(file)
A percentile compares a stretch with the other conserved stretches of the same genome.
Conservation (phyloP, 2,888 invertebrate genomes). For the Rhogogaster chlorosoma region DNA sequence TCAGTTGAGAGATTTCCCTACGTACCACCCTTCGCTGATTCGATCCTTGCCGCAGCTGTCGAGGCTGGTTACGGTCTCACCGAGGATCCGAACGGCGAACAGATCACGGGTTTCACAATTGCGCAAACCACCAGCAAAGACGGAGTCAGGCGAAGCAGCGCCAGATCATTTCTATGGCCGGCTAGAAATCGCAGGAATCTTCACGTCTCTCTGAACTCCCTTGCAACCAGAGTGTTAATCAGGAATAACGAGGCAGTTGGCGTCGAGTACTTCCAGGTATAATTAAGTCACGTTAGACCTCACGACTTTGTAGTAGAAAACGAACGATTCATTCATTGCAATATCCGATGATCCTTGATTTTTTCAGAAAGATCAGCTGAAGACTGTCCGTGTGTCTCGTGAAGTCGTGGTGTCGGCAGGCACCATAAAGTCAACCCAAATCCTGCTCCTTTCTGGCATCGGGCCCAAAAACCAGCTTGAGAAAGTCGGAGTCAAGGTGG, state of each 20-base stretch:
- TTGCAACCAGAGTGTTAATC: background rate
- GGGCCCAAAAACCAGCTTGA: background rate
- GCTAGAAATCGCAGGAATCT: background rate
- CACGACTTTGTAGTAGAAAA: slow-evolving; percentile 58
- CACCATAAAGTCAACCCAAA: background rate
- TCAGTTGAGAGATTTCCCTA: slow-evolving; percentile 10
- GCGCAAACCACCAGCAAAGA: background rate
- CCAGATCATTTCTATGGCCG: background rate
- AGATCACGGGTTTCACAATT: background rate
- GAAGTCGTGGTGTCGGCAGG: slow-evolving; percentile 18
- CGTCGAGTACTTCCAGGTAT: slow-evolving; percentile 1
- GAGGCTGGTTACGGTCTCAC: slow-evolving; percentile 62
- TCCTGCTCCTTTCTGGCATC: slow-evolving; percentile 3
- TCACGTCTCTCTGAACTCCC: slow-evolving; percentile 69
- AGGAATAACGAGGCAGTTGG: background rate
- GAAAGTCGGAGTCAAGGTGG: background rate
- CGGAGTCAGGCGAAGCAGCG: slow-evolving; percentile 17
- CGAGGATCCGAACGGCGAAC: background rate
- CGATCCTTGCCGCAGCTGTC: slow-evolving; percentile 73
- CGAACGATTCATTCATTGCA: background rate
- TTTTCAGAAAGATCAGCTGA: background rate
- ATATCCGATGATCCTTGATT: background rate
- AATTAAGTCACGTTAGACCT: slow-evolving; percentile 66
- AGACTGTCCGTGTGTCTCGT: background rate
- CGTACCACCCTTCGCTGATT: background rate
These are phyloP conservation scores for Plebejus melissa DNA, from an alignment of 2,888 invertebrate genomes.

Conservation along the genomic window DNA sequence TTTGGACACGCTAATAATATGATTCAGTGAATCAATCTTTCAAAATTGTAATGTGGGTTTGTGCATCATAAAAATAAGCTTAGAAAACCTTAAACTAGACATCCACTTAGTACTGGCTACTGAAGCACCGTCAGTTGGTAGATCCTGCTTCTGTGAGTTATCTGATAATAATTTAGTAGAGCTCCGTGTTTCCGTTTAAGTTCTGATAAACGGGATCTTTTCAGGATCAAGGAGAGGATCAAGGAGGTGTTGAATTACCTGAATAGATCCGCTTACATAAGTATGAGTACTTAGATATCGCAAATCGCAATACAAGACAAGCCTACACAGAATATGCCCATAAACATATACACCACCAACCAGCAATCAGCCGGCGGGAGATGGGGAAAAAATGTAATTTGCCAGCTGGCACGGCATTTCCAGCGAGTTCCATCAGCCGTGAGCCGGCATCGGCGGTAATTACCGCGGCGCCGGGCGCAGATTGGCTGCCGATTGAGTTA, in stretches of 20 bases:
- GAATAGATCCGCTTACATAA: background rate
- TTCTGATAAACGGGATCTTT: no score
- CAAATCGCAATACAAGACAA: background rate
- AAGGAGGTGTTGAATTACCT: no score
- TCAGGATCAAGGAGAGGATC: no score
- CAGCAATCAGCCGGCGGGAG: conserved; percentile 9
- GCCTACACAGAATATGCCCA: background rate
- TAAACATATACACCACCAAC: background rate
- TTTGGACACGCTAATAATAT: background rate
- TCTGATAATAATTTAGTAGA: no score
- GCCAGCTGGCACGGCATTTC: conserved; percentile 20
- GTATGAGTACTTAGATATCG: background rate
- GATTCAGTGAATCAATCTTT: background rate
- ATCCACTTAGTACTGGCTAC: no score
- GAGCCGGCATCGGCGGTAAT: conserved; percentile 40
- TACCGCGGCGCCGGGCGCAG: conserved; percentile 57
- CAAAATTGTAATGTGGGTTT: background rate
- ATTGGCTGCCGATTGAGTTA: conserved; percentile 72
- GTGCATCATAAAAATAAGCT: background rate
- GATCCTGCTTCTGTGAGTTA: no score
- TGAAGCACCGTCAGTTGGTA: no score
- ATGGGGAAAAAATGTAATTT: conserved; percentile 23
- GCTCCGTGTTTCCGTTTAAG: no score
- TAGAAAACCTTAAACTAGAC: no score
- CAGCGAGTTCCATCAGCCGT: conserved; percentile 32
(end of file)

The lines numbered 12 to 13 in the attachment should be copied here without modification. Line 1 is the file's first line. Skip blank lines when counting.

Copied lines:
- GAAGTCGTGGTGTCGGCAGG: slow-evolving; percentile 18
- CGTCGAGTACTTCCAGGTAT: slow-evolving; percentile 1